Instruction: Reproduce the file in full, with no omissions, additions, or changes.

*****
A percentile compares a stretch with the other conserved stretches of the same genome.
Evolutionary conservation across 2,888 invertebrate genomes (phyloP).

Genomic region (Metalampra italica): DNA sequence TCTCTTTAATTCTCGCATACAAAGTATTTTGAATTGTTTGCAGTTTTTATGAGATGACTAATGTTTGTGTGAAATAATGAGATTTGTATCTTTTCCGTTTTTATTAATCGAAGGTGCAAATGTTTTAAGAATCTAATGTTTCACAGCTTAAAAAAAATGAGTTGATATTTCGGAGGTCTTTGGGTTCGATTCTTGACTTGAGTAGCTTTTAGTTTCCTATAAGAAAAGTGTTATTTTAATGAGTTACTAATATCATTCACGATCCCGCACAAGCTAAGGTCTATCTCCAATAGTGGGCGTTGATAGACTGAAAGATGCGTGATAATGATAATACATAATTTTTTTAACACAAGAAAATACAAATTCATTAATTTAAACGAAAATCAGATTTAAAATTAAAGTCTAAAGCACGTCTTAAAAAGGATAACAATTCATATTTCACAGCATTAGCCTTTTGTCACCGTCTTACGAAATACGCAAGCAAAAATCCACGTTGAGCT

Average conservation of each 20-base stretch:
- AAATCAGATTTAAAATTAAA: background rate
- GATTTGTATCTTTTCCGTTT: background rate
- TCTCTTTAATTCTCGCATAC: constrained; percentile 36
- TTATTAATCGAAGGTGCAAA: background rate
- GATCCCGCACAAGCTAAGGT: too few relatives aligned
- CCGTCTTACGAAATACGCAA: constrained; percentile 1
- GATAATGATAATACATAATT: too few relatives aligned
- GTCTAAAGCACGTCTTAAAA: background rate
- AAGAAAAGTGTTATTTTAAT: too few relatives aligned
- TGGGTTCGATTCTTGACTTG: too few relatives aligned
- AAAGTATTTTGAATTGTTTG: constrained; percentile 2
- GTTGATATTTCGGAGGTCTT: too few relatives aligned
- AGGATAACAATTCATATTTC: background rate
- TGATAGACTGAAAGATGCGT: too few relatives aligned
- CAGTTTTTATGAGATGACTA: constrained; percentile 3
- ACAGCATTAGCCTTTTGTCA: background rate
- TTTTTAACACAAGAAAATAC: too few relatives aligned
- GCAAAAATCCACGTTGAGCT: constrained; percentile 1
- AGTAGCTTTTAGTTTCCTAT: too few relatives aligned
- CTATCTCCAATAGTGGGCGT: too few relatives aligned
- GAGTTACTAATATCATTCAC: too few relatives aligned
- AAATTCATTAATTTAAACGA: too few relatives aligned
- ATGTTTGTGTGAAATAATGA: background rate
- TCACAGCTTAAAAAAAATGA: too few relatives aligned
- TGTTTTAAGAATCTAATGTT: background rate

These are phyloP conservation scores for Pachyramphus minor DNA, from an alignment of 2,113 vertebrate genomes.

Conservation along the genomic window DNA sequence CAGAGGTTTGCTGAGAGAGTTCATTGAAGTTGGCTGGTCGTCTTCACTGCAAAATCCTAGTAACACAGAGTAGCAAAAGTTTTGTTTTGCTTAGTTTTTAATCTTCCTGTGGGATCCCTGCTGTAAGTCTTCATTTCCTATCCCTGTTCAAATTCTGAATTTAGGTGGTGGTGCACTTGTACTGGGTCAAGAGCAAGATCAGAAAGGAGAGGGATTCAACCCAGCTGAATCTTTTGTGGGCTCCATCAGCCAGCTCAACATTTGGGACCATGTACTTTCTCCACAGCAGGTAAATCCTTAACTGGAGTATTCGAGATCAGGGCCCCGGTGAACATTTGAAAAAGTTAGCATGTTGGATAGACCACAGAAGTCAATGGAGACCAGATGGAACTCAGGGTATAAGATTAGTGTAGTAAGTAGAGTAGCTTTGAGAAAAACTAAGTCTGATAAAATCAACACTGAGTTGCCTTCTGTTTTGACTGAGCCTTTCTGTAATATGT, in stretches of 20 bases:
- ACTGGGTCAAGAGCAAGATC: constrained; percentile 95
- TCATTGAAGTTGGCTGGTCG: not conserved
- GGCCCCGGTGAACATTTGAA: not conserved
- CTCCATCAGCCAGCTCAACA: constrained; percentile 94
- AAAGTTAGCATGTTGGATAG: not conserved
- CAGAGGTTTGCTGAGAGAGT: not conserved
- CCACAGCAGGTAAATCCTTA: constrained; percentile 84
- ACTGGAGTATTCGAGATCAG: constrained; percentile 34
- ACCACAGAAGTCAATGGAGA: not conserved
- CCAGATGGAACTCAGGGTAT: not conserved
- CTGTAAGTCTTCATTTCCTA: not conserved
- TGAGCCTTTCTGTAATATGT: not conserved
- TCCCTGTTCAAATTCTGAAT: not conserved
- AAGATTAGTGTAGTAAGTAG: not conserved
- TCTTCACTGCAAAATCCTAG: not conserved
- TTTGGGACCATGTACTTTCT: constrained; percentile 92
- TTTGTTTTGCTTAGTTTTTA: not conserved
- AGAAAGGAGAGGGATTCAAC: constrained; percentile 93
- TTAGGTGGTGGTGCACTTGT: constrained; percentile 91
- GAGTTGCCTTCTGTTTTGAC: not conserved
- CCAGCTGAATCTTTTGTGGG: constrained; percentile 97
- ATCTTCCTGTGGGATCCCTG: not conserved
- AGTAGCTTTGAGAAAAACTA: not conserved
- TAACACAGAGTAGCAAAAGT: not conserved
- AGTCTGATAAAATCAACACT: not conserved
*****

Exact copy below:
A percentile compares a stretch with the other conserved stretches of the same genome.
Evolutionary conservation across 2,888 invertebrate genomes (phyloP).

Genomic region (Metalampra italica): DNA sequence TCTCTTTAATTCTCGCATACAAAGTATTTTGAATTGTTTGCAGTTTTTATGAGATGACTAATGTTTGTGTGAAATAATGAGATTTGTATCTTTTCCGTTTTTATTAATCGAAGGTGCAAATGTTTTAAGAATCTAATGTTTCACAGCTTAAAAAAAATGAGTTGATATTTCGGAGGTCTTTGGGTTCGATTCTTGACTTGAGTAGCTTTTAGTTTCCTATAAGAAAAGTGTTATTTTAATGAGTTACTAATATCATTCACGATCCCGCACAAGCTAAGGTCTATCTCCAATAGTGGGCGTTGATAGACTGAAAGATGCGTGATAATGATAATACATAATTTTTTTAACACAAGAAAATACAAATTCATTAATTTAAACGAAAATCAGATTTAAAATTAAAGTCTAAAGCACGTCTTAAAAAGGATAACAATTCATATTTCACAGCATTAGCCTTTTGTCACCGTCTTACGAAATACGCAAGCAAAAATCCACGTTGAGCT

Average conservation of each 20-base stretch:
- AAATCAGATTTAAAATTAAA: background rate
- GATTTGTATCTTTTCCGTTT: background rate
- TCTCTTTAATTCTCGCATAC: constrained; percentile 36
- TTATTAATCGAAGGTGCAAA: background rate
- GATCCCGCACAAGCTAAGGT: too few relatives aligned
- CCGTCTTACGAAATACGCAA: constrained; percentile 1
- GATAATGATAATACATAATT: too few relatives aligned
- GTCTAAAGCACGTCTTAAAA: background rate
- AAGAAAAGTGTTATTTTAAT: too few relatives aligned
- TGGGTTCGATTCTTGACTTG: too few relatives aligned
- AAAGTATTTTGAATTGTTTG: constrained; percentile 2
- GTTGATATTTCGGAGGTCTT: too few relatives aligned
- AGGATAACAATTCATATTTC: background rate
- TGATAGACTGAAAGATGCGT: too few relatives aligned
- CAGTTTTTATGAGATGACTA: constrained; percentile 3
- ACAGCATTAGCCTTTTGTCA: background rate
- TTTTTAACACAAGAAAATAC: too few relatives aligned
- GCAAAAATCCACGTTGAGCT: constrained; percentile 1
- AGTAGCTTTTAGTTTCCTAT: too few relatives aligned
- CTATCTCCAATAGTGGGCGT: too few relatives aligned
- GAGTTACTAATATCATTCAC: too few relatives aligned
- AAATTCATTAATTTAAACGA: too few relatives aligned
- ATGTTTGTGTGAAATAATGA: background rate
- TCACAGCTTAAAAAAAATGA: too few relatives aligned
- TGTTTTAAGAATCTAATGTT: background rate

These are phyloP conservation scores for Pachyramphus minor DNA, from an alignment of 2,113 vertebrate genomes.

Conservation along the genomic window DNA sequence CAGAGGTTTGCTGAGAGAGTTCATTGAAGTTGGCTGGTCGTCTTCACTGCAAAATCCTAGTAACACAGAGTAGCAAAAGTTTTGTTTTGCTTAGTTTTTAATCTTCCTGTGGGATCCCTGCTGTAAGTCTTCATTTCCTATCCCTGTTCAAATTCTGAATTTAGGTGGTGGTGCACTTGTACTGGGTCAAGAGCAAGATCAGAAAGGAGAGGGATTCAACCCAGCTGAATCTTTTGTGGGCTCCATCAGCCAGCTCAACATTTGGGACCATGTACTTTCTCCACAGCAGGTAAATCCTTAACTGGAGTATTCGAGATCAGGGCCCCGGTGAACATTTGAAAAAGTTAGCATGTTGGATAGACCACAGAAGTCAATGGAGACCAGATGGAACTCAGGGTATAAGATTAGTGTAGTAAGTAGAGTAGCTTTGAGAAAAACTAAGTCTGATAAAATCAACACTGAGTTGCCTTCTGTTTTGACTGAGCCTTTCTGTAATATGT, in stretches of 20 bases:
- ACTGGGTCAAGAGCAAGATC: constrained; percentile 95
- TCATTGAAGTTGGCTGGTCG: not conserved
- GGCCCCGGTGAACATTTGAA: not conserved
- CTCCATCAGCCAGCTCAACA: constrained; percentile 94
- AAAGTTAGCATGTTGGATAG: not conserved
- CAGAGGTTTGCTGAGAGAGT: not conserved
- CCACAGCAGGTAAATCCTTA: constrained; percentile 84
- ACTGGAGTATTCGAGATCAG: constrained; percentile 34
- ACCACAGAAGTCAATGGAGA: not conserved
- CCAGATGGAACTCAGGGTAT: not conserved
- CTGTAAGTCTTCATTTCCTA: not conserved
- TGAGCCTTTCTGTAATATGT: not conserved
- TCCCTGTTCAAATTCTGAAT: not conserved
- AAGATTAGTGTAGTAAGTAG: not conserved
- TCTTCACTGCAAAATCCTAG: not conserved
- TTTGGGACCATGTACTTTCT: constrained; percentile 92
- TTTGTTTTGCTTAGTTTTTA: not conserved
- AGAAAGGAGAGGGATTCAAC: constrained; percentile 93
- TTAGGTGGTGGTGCACTTGT: constrained; percentile 91
- GAGTTGCCTTCTGTTTTGAC: not conserved
- CCAGCTGAATCTTTTGTGGG: constrained; percentile 97
- ATCTTCCTGTGGGATCCCTG: not conserved
- AGTAGCTTTGAGAAAAACTA: not conserved
- TAACACAGAGTAGCAAAAGT: not conserved
- AGTCTGATAAAATCAACACT: not conserved